Why People Use the Term 'Slowbriety' in Recovery

on Tuesday, 28 April 2015. Posted in Breaking News

Recovering from an addiction can take a long time and many addicts in treatment may feel frustrated and impatient with their progress. Twelve step programs sometimes use the term "slowbriety" when someone is experiencing this.

The term means that recovery doesn't happen overnight and becoming sober is a long process that takes years. In order to recover from an addiction successfully you need to take it slowly, be patient and face your problems one day at a time.

Slowbriety means having lots of patience and taking everything in stride no matter how difficult it may get. Taking things slow in recovery means being optimistic that at some time in the future you will get through your struggles no matter how long it takes.

Taking Things Slowly throughout Treatment
When someone is going through a recovery program they may feel anxious for things to change more quickly. They will be experiencing a lot of volatile emotions and physical symptoms like insomnia in the early phases of recovery.

An addict is often crawling out of their skin hoping for things to get easier but recovery often takes much longer than they expect. They need to learn to take things slow so that they are not imagining a finish line at the end of a certain period of time.

You can never plan how recovery will go or long it will take to make the progress that is expected to happen. People in recovery may not feel that they have accomplished enough in the time that they have been working toward their goals of changing.

Whenever someone struggles with what they feel they are lacking in their efforts for recovery it is a good idea to keep in mind the idea of "slowbriety". It means that no matter where you are with your progress you are on the right track and there is no set schedule of where you should be.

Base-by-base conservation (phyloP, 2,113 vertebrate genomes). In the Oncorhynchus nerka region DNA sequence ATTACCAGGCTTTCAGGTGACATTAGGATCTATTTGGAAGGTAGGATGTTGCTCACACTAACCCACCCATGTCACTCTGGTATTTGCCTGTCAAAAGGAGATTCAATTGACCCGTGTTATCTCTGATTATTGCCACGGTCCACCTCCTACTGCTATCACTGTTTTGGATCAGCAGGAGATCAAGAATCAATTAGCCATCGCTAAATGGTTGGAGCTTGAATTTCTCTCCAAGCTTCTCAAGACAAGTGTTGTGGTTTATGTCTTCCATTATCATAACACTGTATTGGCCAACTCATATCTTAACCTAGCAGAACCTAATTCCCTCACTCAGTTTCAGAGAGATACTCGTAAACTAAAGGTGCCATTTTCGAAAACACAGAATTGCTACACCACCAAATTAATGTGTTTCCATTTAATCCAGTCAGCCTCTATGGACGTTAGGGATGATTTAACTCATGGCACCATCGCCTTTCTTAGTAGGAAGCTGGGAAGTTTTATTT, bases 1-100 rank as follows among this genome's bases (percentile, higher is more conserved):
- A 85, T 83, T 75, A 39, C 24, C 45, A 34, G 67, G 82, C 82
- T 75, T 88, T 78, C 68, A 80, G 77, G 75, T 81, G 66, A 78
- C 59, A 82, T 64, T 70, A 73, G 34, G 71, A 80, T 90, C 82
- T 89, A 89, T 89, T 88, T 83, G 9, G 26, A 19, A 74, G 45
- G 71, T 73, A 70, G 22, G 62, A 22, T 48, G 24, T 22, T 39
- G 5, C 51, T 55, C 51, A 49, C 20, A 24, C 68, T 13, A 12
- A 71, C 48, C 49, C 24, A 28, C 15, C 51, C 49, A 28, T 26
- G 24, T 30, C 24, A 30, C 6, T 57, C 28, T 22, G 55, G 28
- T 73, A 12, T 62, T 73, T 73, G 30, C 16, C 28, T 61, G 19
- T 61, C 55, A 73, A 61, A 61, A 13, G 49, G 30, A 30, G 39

Being Patient with Others

Personal goals in recovery may feel as though they are hard to reach and interactions with friends and family could remain strained for a period of time too. Addicts may feel impatient waiting for people to trust them again and believe that they are being honest.

After years of lying, hiding their abuse and engaging in reckless behavior the people in their lives may find it hard to stop worrying about what the addict is doing and whether they are going to relapse. It may be frustrating for someone in recovery to feel that people don't trust them or are always expecting them to fail.

The process of healing relationships with others is something that also takes plenty of time and is a part of "slowbriety". Family members may continue to worry about you for a long time even after you have completed your recovery program.

It will be a long period of proving yourself to be more responsible and earning their trust again. This is also something you should take one day at a time and remain patient about while knowing that it will eventually improve.

Everyone moves through their recovery at their own pace and their time frame could be completely different from peers in the program. The important thing is to focus on what you have already accomplished and not to get discouraged.

Addicts should always keep in mind that their substance abuse developed over many years and the damage cannot be repaired all at once. Small steps toward recovery are just as important as big breakthroughs and each day can move you closer to reaching your goals. Throughout treatment and even after you have finished be kind to yourself and recognize that there is no rush while in recovery.

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